Pianos are under a tremendous amount of tension which needs to remain constant. If the tension fluctuates too greatly, the stresses become unequal throughout the piano and can cause costly damage. So, remember to have your piano tuned at least once or twice each year if moderately used, and more frequently for heavy or professional use. If being used for performance or recording purposes it is important to have your piano tuned before each event.
How Often Should My Piano Be Tuned?
Contrary to popular belief, just because a piano is not played much does not mean that it will magically stay in tune. In fact, it won't hold it's tune just sitting there. Humidity and temperature are consistently flexing the soundboard, whether being played or not. Several seasons of not tuning a piano usually results in having to pretension the strings (sometimes called a "pitch-raise") before the piano can be fine tuned.
When Is the Best Time to Tune my Piano?
When choosing a time of year to have your piano tuned, some believe that fall and spring are the best times, being right after major seasonal changes. True, that is when the Relative Humidity is most ideal for a piano, at 43% or so. However, January and July are the best times if you want the longest period of time without major fluctuations, even though the humidity during those times are not always ideal. If your home or establishment maintains it's temperature and humidity rather well, or if your piano has a Dampp Chaser or similar humidity control system installed and functioning regularly, then this is not as much of an issue. While there is never a "perfect" time, it is always better to have your piano tuned than it is to wait and risk forgetting. Pitch adjustments are costly and hard on the piano! I would suggest that whatever time(s) you decide, that you stick with it. For increased tuning stability, consider having a Dampp Chaser System installed on your piano. Ask me, or your local piano tuner, about how a Dampp Chaser System could benefit your piano.
Help! My Piano Won't Stay in Tune!
The most obvious causes for a piano not to stay in tune are: 1) Humidity changes, 2) Extreme temperature changes, 3) agressive playing, 4) time, 5) deteriation of the pinblock, bridges, strings, soundboard, etc.
If your piano is quite old but won't hold a tune very long after a tuning (meaning...it begins sounding like a saloon piano within a short time after its been tune), there is a good chance it needs major work, that may exceed the value of the instrument...sometimes by quite a lot. There are, however, some things that can be done for the occasional loose tuning pin, and pin treatments that can be done for multiple loose pins for pinblocks that that are marginal, but not totally "toast", so to speak. This may help squeeze a few more years life out of your piano, but typically this means that the time is nearing for you to begin considering your next instrument.
However, for pianos that are in realitively decent shape, there are some things that you can do to help your piano's tuning stability. First, try to maintain a constant relative humidity in the room as possible. Ideally, about 42% RH is the goal, but it doesn't need to be exact. In fact, it is not necessarily healthy for your home to try and maintain 42% at all times, especially when its super dry outside. Mold can form in the walls due to condensation as the warmer, moister inside air meets your colder outside walls (this is one good reason why Dampp-Chasers are recommended over whole house humidifiers). Really, it is almost more important just to be as consistant as possible and try to avoid drastic RH swings.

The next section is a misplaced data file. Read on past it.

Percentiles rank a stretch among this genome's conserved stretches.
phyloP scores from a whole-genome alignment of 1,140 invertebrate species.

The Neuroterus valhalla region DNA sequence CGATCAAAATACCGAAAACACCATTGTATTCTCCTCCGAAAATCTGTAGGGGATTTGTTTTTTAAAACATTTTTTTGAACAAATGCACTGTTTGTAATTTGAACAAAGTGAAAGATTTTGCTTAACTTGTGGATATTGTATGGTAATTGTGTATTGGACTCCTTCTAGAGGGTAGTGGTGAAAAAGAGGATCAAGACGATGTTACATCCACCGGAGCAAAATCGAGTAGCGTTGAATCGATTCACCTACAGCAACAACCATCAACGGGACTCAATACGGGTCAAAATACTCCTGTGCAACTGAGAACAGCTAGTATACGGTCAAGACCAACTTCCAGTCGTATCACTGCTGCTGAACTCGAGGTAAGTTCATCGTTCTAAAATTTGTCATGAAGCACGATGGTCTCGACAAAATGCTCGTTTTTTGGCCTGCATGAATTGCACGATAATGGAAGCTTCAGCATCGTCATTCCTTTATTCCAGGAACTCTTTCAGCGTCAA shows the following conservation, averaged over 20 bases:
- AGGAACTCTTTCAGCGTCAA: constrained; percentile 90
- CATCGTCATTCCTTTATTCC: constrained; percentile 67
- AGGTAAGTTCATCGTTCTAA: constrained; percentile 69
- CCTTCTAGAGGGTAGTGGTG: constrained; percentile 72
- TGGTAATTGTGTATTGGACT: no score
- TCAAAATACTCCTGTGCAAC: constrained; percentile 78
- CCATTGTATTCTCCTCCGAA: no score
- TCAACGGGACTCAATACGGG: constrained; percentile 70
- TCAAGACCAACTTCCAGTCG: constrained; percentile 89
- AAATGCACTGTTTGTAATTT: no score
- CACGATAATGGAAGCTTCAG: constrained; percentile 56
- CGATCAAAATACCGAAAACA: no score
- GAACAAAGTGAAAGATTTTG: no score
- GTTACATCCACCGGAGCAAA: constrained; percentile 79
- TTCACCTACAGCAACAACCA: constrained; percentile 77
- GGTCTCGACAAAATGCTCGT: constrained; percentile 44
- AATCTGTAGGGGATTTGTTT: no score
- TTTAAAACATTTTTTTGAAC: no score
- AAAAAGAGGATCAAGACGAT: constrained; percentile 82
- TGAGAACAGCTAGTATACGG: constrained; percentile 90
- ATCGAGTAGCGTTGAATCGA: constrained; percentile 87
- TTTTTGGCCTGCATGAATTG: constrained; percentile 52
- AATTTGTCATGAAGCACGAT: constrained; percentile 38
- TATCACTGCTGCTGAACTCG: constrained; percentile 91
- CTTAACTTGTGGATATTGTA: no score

Avoid drafty locations will also help, as will keeping your piano out of direct sunlight. If you have a heavy hand, consider lightening your touch a bit, and it will help to have your piano tuned at least yearly.
Click here for more information regarding why pianos don't stay in tune.
Consider a Dampp-Chaser system to help maitain consistant humidity at the piano soundboard.
It "Just" Needs a Good Tuning...Right?
It is important, as a piano owner, to realize that pianos need more than just tuning from time to time. Tuning is just one small aspect of piano servicing. Because of time, use, materials used in manufacturing, and sometimes abuse or neglect, pianos will need repairs and regulation in addition to their seasonal tunings in order for them to function correctly and not cause further damage.
Although tuning is important because of how much better the piano sounds when its tuned properly, tuning is often thought of as the only thing that a piano needs, which is entirely not true. When your piano is tuned, the strings are simply tightened or loosened to make it sound proper according to a musical scale. However, tuning has nothing at all to do with the thousands of other parts in the piano that need adjusted, repaired, or replaced over time that are critical to its function. Pianos need both regular tuning, to keep it sounding it's best, AND other repairs and adjustments to keep it functioning it's best. Like a car, you can't just expect to put gas in it for its entire lifetime without doing some routine maintenance along the way to keep it functioning as it should.
You might be surprised at what a little TLC (Tender Loving Care), in the way of repairs and other reconditioning maintenance, will do for the playability, tone, and overall enjoyment of your piano.
I offer Piano Tuning
Services to these areas
Ash Grove, Mo
Fair Grove, Mo
Cave Spring, Mo
Walnut Grove, Mo
Pleasant Hope, Mo
and surrounding areas.
Special arrangements can sometimes be made out of my normal service area.